May 12, 2011
Memo from John King, Senior Deputy Commissioner for P-12 Education

Dear Colleagues,

Our endeavors across the Regents Reform Agenda and the Race to the Top Assurance Areas (Standards and Assessments, Data Systems, Great Teachers and Leaders, and Turning Around the Lowest-Achieving Schools) and Priorities (STEM and Early Childhood) remain the centerpieces for our work. As we develop tools and resources around these initiatives, I will be corresponding with you to alert you to important updates on our webpage, alert you to learning opportunities and events, make requests, and ask for your feedback and thought partnership.

This week, we are excited to share the following with you:

To view any and all of these materials, please see the links above.

Please note that later in the Spring, we will be releasing:

  1. Timelines, sample job descriptions, deliverables, and metrics for Network Teams and Network Team Equivalents
  2. Tools for use in diagnosing the current state of Common Core alignment in your schools and districts
  3. A road map for phased implementation of the Common Core
  4. Recommendations for planning and scheduling local professional development on CCSS implementation, School-Based Inquiry, and teacher/ principal evaluation.
  5. Guidance for Common Core aligned modules (extended units) in ELA/Literacy and Math

Finally, I’d like to ask, once again, that you share the work you and your colleagues have done to date in aligning your unit and lesson plans with the Common Core. I know that many of you have begun this challenging and exciting transition, and our team will build on the best practice across New York State. We are beginning the process of generating a full menu of Common Core aligned curriculum – across content area and grades. The goal is that our state curriculum reflects the learning, experimentation, creativity, and pilots you have experienced this year. Whether your work is polished or in draft form, field tested or just an early brainstorm, we are anxious to know what you are thinking and doing as it relates to the Common Core. You are in a position to inform, inspire, and seed the work we are doing in this critical area at the state level. Please gather and send aligned units, lesson plans, materials, samples of student work, and other classroom artifacts produced by your districts and schools no later than close of business on June 1, 2011. These materials should be e-mailed to with "Common Core Curriculum Models" in the subject line.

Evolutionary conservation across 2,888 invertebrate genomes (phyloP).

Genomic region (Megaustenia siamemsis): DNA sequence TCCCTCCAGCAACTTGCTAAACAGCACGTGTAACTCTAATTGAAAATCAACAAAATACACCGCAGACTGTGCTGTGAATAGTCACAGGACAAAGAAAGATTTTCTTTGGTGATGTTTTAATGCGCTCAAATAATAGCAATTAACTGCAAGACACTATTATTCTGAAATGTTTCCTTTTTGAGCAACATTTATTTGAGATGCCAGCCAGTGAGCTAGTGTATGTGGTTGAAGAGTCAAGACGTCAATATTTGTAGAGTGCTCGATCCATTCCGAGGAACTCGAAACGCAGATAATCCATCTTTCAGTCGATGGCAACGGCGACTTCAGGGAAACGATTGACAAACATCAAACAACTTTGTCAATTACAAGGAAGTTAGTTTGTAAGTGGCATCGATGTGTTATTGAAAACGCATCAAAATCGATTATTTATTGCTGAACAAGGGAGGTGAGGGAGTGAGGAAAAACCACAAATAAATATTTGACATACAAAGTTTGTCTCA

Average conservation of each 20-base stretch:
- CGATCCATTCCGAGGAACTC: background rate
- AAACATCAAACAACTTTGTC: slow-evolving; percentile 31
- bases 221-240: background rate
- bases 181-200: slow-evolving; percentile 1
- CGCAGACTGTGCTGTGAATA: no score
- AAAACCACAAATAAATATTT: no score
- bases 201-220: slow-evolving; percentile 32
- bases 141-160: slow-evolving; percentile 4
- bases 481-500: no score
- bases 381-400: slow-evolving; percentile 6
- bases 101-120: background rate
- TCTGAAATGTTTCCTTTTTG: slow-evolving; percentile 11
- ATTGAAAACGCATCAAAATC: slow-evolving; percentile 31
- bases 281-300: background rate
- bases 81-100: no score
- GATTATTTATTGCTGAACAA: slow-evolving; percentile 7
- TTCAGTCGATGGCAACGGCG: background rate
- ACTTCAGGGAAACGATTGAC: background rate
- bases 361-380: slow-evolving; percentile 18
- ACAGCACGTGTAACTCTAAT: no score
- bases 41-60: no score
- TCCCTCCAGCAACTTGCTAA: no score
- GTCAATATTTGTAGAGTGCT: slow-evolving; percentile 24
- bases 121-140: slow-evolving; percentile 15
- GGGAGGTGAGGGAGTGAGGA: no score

Please note the guidance provided below and include as many of the criteria as possible for alignment with the New York State P-12 Common Core Learning Standards for English Language Arts & Literacy in History/Social Studies, Science, and Technical Subjects.

  1. Grade level complex text is the subject of the lesson/unit.
  2. Lesson/unit focuses on multiple close readings of texts for understanding.
  3. The lesson/unit includes instructional scaffolding to enable students at varying skill levels to access the complex text directly (and does not preempt or replace the text by translating its contents for students; any needed reading grows out of close reading of the text, rather than being taught separately).
  4. A series of text-dependent questions is included in the lesson/unit that requires students to demonstrate that they follow the details of what is explicitly stated but also asks them to make non-trivial inferences.
  5. A focus of the lesson/unit is on building students’ ability to use relevant textual evidence to support their explanations and inferences about texts.
  6. Extensive writing opportunities are included for students to draw evidence from texts (i.e. write to sources) and to present careful analyses, well-defended claims, and clear information. They are regularly asked to respond to questions about texts and verify their answers, write notes about texts, summarize texts, etc.
  7. When reading, academic vocabulary prevalent in complex texts is taught by drawing students’ attention to specific words and working through word meanings in their context.
  8. Lesson/unit invites students to share their preparation, evidence, and research orally with their peers.
  9. Lesson/unit explicitly and effectively supports student mastery of the key elements of grammar and conventions in the context of reading and writing, including how to put smaller units together to form longer, more complex sentences and paragraphs.
  10. Lesson/unit cultivates independence in students.

As always, I am honored to work alongside you in these efforts.

John King's signature

John B. King, Jr.

Last Updated: May 12, 2011